Finally, as emphasized by Weems (2006), long-term LNG contracts have become more flexible. For example, recent contracts allow quantity adjustments to cope with a multitude of circumstances, much greater destination flexibility, a much wider range of pricing options (including linking LNG prices to spot market natural gas prices) and price review provisions. Such contract provisions allow parties not only to cope with temporary operational disruptions but also to exploit profitable short-term trading opportunities.

An implicit assumption of the model developed in Hartley (2015) is that the contracting partners tend on average to be better suited to trading with each other than with outside parties. The model developed in that paper also shows that the advantages of a long-term contract decline as the average surplus in the trading relationship declines relative to the outside options. Specifically, let pX(t) denote the netback spot price available to the exporter if it has to sell to its next best alternative customer at time t, pM(t) the next best import price available to the importer if it has to buy from its next best alternative supplier at t, p the long-term contract price to the importer and S the shipping cost from the liquefaction plant to the regasification plant (so pS is the export netback contract price). The prices pX(t) and pM(t) will tend to be positively correlated if LNG markets are reasonably well-arbitraged, but since the locations of the next best customer for the exporter and next best supplier for the importer can differ from one period to the next, the relationship between pX(t) and pM(t) will generally vary over time. The parties to the long-term contract will be better suited to trading with each other than with outside parties if S is smaller than the average gap between pM(t) and pX(t). I then show that a smaller gap between pM(t) and pX(treduces the advantages of a long-term contract. I also show that a smaller gap between pM(t) and pX(tencourages substantially more spot market trading by parties to the contract.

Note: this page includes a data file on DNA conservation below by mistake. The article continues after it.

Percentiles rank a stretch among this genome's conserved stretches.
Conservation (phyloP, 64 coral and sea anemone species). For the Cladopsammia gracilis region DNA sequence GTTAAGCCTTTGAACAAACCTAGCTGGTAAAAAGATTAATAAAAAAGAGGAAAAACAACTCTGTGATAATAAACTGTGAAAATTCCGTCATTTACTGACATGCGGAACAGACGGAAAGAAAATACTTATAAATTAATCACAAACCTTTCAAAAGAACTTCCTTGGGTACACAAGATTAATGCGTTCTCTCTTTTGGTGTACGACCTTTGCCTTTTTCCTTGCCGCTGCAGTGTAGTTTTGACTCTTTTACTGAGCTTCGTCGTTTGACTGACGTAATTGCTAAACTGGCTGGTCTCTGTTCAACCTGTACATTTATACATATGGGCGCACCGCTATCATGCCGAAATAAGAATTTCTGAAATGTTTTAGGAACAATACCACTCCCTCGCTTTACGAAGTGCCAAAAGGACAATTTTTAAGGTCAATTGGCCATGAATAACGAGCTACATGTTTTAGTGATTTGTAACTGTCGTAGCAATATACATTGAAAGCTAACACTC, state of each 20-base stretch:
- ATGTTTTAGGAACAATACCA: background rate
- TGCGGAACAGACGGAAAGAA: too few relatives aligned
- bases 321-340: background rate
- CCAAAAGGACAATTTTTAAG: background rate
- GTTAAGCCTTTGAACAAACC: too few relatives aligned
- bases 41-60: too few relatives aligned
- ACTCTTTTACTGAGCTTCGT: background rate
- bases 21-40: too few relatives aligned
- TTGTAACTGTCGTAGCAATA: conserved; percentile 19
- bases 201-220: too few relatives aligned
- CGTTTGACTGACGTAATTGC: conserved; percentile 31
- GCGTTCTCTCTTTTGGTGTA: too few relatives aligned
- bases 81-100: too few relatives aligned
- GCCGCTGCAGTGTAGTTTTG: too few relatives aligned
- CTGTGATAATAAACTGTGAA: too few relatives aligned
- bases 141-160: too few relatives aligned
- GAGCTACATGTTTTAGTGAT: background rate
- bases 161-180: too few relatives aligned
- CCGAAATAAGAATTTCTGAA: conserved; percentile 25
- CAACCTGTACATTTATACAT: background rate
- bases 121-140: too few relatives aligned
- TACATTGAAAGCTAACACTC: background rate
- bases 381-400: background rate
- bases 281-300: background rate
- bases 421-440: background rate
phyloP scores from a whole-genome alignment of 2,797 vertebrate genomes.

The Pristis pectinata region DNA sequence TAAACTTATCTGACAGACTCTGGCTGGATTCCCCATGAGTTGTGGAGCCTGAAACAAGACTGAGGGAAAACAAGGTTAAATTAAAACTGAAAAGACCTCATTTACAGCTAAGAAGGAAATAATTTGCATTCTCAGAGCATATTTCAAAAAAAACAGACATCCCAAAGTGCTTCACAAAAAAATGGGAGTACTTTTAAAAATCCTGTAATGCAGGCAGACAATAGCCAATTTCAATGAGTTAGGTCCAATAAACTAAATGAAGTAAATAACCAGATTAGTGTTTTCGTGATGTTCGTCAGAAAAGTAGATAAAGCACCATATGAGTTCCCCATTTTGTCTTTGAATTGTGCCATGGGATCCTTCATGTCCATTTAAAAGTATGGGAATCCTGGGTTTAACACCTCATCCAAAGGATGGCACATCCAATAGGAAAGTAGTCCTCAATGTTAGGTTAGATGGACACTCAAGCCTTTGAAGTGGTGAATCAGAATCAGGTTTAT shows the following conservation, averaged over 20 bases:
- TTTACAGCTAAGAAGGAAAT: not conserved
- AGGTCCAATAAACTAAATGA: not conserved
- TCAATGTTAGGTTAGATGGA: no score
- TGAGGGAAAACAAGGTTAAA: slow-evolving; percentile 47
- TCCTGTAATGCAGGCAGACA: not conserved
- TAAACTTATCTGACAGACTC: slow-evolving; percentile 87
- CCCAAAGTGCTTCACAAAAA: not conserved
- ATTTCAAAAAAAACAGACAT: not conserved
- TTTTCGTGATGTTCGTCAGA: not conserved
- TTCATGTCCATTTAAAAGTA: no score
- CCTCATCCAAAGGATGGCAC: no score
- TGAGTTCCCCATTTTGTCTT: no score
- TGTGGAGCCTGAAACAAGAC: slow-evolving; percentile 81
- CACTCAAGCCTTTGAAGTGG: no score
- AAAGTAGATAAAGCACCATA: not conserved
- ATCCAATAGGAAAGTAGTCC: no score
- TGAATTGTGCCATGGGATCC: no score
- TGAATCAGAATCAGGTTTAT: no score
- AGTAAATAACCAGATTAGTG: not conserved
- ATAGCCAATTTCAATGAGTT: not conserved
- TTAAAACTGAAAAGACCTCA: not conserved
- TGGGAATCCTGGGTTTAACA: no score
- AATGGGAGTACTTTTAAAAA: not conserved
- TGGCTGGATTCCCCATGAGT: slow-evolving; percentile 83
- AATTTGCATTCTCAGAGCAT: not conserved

The GIIGNL data contains volumes of LNG shipped between different trading partners. It also provides a table of active sea transportation routes in each year and the distances traversed by those voyages. Unfortunately, the latter data do not appear to be completely accurate.[5] We therefore consulted a separate source to derive a consistent set of shipping distances. The locations of the liquefaction and regasification terminals in each country were identified using Google maps (the relevant facilities are relatively easy to identify using the satellite images and Google maps then provides the corresponding latitudes and longitudes). These locations were then entered into the web site VesselDistance.com to obtain an estimate of the shipping distances between the liquefaction terminals in nautical miles. In most cases, these distances corresponded closely with the ones reported by GIIGNL. In many cases, when two countries are recorded to have traded LNG, more than one pair of liquefaction and regasification terminals that could have been involved in the trade are included in the list of active transportation routes for that year. We therefore averaged the shipping distances for the possible routes to obtain a shipping distance for the LNG traded between each trading pair. Using these distances, we were then able to calculate the average distance LNG was transported when the trades were conducted under long-term contracts or spot or short-term contracts or were re-exports. The results are graphed in Figure 5.


Figure 5. Average transportation distance for different types of LNG trades (Sources: Author calculations described in the text)